The Covid-19 pandemic has delayed the eradication of poverty in the developing world, which had been diminishing at a rapid rate earlier. The crisis also has strained the weakened and mismanaged economies in the West. To solve these issues, many are proposing unwise economic policies supported by manipulated data.
Crises put Chile’s free-market consensus in danger
The Covid-19 crisis offered embattled Chilean President Sebastian Pinera a lifeline after months of protests had rocked his administration. Instead, his mismanagement of the response to the pandemic has nearly led to the collapse of his governing coalition. Now, as the country gears up for a referendum on a new ...
Opinion: Europe’s ‘historic’ deal and the future of the EU
Many have hailed the EU’s July decision to partially mutualize its newly issued debt as a “historic step.” Massive as it is, the stimulus package is unlikely to fix Europe’s fragile and crisis-stricken economies, even if the Union’s show of unity has already firmed it politically. However, the change in ...
GIS Dossier: The dilemmas of the ECB’s monetary policy
Experts have long been gravely concerned about the negative side effects that could result from the eurozone’s prolonged ultra-easy credit. However, reversing the monetary policies of the European Central Bank has proven economically and politically risky. The coronavirus crisis has made the challenge even harder.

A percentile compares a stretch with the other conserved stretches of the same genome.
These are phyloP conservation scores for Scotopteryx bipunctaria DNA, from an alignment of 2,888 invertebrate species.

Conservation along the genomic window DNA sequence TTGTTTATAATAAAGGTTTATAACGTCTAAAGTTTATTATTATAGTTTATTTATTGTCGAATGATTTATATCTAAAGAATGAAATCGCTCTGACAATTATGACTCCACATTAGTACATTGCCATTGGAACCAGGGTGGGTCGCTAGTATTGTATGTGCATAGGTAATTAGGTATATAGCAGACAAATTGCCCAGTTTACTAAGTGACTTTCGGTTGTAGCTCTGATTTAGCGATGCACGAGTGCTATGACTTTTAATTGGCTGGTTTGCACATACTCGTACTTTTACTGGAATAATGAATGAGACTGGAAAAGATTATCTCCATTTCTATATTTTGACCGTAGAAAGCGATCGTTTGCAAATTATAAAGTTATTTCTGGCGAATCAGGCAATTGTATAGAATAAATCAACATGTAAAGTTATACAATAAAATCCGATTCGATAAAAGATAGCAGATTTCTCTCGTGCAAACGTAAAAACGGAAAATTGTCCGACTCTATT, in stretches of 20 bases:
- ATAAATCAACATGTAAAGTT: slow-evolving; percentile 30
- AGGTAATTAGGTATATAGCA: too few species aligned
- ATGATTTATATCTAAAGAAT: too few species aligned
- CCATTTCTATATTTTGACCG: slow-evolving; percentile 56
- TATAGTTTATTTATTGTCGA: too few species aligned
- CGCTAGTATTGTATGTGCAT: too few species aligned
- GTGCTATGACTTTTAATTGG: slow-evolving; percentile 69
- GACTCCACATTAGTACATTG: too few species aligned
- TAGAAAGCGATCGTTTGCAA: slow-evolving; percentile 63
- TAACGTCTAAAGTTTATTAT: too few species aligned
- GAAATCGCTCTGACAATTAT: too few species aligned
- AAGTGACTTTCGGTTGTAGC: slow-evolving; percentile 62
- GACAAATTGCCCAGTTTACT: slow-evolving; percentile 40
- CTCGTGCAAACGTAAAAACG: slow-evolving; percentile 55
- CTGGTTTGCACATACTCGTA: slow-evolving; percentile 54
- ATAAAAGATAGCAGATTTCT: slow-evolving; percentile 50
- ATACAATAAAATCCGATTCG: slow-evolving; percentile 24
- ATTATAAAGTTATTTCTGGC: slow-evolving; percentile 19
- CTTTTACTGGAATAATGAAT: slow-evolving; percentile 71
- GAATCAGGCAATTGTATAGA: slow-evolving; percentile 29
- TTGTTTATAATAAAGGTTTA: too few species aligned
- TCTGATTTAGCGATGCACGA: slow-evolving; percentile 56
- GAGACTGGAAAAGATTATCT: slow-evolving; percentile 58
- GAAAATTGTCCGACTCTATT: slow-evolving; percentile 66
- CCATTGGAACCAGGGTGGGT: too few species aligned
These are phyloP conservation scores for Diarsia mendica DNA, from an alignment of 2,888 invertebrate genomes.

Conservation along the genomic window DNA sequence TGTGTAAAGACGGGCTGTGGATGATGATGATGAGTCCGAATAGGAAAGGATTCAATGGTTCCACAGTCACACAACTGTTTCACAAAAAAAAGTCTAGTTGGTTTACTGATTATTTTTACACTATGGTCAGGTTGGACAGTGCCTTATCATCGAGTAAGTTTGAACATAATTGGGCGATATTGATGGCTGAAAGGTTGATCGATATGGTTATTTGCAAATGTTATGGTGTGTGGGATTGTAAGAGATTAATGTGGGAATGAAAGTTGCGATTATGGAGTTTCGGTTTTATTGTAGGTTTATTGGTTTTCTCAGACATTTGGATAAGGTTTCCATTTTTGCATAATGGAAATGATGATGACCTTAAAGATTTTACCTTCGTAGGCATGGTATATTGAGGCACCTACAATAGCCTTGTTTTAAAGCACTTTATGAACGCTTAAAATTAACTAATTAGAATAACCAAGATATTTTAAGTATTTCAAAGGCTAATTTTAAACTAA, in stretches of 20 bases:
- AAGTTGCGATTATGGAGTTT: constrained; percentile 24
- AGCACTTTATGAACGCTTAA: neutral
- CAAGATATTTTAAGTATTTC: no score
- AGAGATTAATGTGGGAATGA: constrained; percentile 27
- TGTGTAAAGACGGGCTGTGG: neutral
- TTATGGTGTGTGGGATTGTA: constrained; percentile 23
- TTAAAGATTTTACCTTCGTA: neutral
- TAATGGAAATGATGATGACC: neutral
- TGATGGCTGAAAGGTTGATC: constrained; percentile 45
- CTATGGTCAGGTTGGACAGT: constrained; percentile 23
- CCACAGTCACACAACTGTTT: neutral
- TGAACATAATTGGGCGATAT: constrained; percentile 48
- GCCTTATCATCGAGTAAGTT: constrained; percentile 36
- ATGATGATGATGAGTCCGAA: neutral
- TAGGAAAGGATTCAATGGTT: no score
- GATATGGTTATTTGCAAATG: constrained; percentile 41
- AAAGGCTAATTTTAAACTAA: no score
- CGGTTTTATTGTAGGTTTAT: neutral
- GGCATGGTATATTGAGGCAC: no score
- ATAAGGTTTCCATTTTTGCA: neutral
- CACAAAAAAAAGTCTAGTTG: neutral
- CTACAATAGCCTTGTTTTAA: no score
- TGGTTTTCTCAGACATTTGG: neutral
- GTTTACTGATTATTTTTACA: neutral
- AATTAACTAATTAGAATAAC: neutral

A Swiss answer to the Covid-19 crisis: Focus on liquidity
Switzerland devised an ingenious way to throw a lifeline to its enterprises during the pandemic-induced crisis. Its “liquidity facility” targets the core segment of the economy, relies on business owners’ sense of responsibility and does not burden the country’s public finances with intolerable debt.
Disastrous economic and social ideas are making a comeback
It is hardly a coincidence that a new monument of Karl Marx, the creator of socialist philosophy, was erected with great pomp in the city of his birth in 2018. Marxist thinking has been undergoing a renaissance for all sorts of wrong reasons, including in academic and political circles. Beware, ...
GIS Dossier: The shifting grounds of EU banking rules and supervision
Bank regulators are forced to close their eyes again to vulnerabilities that made the 2008 banking industry meltdown possible. They need to ensure that banks continue supporting the real economy during the pandemic. For instance, capital requirements are being softened and regulatory relief given so banks can lend as much as possible ...
Berlin could destroy the last vestiges of budget discipline in the EU
Once a staunch defender of financial responsibility in the eurozone, Germany has thrown its support behind the European Commission’s ill-conceived, unwarranted and politicized spending scheme to aid the eurozone’s economy.
Opinion: A tale of two pandemics